Wednesday, 14 December 2016 06:56

Internet Defamation - Legal Recourse

In previous posts I touched on the unsettling reality that involving Internet defamation can have a devastating impact on a Company and individual’s reputation.The harmful effects to a business and reputation are only compounded when Company’s allow the defamatory content to fester and remain in online space, risking that possibility that each day a new volume of online users will come across it. Online users that come across the defamatory content will undeniably form an unflattering opinion about that company. To backtrack for informational purposes, defamation is defined as the act of making untrue statements about another which damages his/her reputation. If the defamatory statement is printed or broadcast over the media it is libel and, if only oral, it is slander. Internet defamation would fall under the libel category.

There may be additional requirements varying from state to state, but generally, whether you are the victim of internet defamation or being wrongfully accused of internet defamation, you need to understand the law. In order for a comment, post or article to constitute internet libel, the following elements must typically be met:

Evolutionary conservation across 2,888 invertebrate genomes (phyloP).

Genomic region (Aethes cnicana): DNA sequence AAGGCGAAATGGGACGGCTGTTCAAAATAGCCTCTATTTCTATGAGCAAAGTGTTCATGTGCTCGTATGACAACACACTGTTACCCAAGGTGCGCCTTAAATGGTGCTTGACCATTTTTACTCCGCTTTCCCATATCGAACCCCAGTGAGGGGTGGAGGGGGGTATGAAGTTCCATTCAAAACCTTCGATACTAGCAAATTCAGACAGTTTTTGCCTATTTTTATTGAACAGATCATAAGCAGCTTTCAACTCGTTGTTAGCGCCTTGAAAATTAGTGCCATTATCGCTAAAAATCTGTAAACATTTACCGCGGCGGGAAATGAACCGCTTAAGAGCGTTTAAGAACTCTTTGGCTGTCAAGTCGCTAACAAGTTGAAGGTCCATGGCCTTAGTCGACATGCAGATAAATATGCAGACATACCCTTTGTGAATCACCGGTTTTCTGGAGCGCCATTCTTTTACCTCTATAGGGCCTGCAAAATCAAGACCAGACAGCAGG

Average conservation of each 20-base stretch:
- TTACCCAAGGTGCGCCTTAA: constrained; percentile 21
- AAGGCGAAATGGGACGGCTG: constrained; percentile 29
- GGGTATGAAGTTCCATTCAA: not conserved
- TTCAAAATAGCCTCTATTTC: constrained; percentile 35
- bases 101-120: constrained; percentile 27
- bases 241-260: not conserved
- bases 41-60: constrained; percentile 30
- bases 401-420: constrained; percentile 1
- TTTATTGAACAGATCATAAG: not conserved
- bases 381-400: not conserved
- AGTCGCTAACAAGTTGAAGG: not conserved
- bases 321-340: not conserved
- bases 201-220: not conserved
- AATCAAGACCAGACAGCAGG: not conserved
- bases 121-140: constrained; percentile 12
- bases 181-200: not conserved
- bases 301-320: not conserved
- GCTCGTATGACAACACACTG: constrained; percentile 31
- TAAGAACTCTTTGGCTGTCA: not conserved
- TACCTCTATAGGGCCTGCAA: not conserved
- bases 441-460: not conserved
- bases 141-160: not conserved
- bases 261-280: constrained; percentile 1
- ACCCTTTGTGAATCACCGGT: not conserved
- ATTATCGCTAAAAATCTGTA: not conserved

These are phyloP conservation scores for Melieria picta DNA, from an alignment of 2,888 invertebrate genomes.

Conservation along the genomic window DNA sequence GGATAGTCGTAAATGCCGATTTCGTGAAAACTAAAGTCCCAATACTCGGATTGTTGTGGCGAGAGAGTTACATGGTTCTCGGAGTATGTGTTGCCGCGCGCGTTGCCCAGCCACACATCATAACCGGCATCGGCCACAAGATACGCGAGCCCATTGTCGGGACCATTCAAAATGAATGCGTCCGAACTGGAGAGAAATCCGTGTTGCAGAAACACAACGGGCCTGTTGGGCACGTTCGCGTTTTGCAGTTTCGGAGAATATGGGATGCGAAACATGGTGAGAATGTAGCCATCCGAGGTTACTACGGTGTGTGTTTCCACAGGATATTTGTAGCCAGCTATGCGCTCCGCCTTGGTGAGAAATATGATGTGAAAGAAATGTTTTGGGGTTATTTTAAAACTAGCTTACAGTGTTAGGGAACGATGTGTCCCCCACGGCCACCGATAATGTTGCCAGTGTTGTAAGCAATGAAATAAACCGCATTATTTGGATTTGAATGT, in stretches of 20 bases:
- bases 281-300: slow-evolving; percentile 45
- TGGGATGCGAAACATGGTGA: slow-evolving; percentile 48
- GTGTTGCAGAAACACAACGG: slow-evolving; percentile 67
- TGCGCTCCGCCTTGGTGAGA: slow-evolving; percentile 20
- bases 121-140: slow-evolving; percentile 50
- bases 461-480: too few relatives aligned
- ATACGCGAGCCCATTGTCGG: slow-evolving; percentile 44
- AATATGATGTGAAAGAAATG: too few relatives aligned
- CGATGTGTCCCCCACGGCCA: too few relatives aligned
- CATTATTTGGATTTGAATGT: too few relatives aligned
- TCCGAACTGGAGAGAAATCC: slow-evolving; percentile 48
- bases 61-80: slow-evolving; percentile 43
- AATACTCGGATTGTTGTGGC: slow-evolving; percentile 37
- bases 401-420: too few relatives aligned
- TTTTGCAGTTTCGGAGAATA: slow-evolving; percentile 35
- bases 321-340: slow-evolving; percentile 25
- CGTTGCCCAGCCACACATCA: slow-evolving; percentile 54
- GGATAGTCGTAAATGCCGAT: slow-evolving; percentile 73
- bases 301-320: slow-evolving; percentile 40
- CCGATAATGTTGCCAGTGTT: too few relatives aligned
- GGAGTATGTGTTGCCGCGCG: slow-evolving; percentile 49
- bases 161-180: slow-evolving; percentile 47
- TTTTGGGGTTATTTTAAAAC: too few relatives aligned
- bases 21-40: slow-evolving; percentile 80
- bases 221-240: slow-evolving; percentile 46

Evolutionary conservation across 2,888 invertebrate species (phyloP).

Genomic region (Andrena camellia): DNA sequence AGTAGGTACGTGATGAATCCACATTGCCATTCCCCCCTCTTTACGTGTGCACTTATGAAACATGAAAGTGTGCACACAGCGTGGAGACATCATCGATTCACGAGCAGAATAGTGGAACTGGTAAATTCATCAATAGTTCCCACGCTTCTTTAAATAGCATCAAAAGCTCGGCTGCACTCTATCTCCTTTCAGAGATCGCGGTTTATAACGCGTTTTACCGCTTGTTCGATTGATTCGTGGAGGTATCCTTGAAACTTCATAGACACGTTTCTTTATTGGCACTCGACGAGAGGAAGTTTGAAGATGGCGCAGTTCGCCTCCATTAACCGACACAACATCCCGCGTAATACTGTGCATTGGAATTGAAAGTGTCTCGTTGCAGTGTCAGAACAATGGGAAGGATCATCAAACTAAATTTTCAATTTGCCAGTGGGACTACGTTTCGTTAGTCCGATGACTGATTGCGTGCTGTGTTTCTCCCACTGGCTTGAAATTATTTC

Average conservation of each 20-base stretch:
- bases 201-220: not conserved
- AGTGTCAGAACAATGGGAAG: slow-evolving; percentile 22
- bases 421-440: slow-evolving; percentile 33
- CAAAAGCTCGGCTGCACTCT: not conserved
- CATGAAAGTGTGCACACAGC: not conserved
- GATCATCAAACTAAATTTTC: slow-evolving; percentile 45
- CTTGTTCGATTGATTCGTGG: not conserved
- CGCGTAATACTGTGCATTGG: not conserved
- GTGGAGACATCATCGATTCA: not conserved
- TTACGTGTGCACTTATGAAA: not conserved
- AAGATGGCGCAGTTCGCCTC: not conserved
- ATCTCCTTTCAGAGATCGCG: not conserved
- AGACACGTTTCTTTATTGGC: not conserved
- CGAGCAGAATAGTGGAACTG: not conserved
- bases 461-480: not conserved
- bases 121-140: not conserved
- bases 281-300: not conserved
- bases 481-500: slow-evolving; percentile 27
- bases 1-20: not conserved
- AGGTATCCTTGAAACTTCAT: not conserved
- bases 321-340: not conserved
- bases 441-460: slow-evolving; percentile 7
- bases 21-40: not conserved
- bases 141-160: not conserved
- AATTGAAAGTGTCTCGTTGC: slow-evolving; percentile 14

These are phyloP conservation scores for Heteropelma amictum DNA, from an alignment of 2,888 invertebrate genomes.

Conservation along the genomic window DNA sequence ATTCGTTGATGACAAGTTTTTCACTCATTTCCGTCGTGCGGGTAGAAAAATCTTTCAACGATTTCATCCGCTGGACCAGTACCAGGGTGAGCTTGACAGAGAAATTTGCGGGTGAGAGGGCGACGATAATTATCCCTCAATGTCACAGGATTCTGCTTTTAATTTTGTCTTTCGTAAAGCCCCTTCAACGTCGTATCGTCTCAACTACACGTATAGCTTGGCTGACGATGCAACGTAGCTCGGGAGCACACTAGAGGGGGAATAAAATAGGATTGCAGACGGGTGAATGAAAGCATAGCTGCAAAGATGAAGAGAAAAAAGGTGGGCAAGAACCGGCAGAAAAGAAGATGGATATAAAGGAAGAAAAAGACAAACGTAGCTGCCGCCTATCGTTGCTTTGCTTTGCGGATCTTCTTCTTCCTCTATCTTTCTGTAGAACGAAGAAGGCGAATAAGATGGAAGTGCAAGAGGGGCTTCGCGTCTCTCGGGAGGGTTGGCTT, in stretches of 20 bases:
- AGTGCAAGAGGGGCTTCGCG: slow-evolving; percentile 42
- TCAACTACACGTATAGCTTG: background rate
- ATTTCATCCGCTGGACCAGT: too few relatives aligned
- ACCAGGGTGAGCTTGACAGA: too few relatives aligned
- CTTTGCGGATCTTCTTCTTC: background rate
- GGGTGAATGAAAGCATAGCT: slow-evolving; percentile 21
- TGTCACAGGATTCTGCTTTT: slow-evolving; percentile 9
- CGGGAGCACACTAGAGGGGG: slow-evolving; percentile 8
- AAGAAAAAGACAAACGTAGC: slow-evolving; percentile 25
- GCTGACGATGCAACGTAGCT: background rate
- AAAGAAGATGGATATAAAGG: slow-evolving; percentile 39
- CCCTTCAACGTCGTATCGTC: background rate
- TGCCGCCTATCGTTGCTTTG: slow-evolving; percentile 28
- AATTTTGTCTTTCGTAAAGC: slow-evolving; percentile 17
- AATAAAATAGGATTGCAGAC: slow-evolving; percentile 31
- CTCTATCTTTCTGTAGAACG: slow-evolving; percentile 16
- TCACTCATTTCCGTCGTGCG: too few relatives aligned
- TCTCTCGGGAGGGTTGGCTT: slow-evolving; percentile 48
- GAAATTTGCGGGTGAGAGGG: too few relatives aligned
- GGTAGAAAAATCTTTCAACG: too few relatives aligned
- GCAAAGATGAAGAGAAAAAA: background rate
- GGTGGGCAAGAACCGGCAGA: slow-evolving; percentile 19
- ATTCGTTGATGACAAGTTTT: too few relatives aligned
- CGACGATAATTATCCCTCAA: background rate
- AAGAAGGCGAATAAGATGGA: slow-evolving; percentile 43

The first thing you must prove is that the statement constitutes a false statement of fact. A fact is different than an opinion. A fact can be proven true or false. Opinions are typically not actionable as defamation.
      The false statement of fact must harm your reputation. There are many false statements posted across the internet. In order to constitute libel, a statement must not only be false but must harm you or your company’s reputation and cause harm.
      The false statement of fact causing harm must be made without adequate due diligence or research into the truthfulness of the statement. Alternatively, plaintiffs often attempt to prove that the false statement of fact was made with full knowledge of its falsity.
      If the person who is the subject of the false statement of fact is a celebrity or public official, the plaintiff must also prove “malice.” Malice is proven when the person posting the information on the internet intended to do harm or acted with reckless disregard of the truth in making the statements.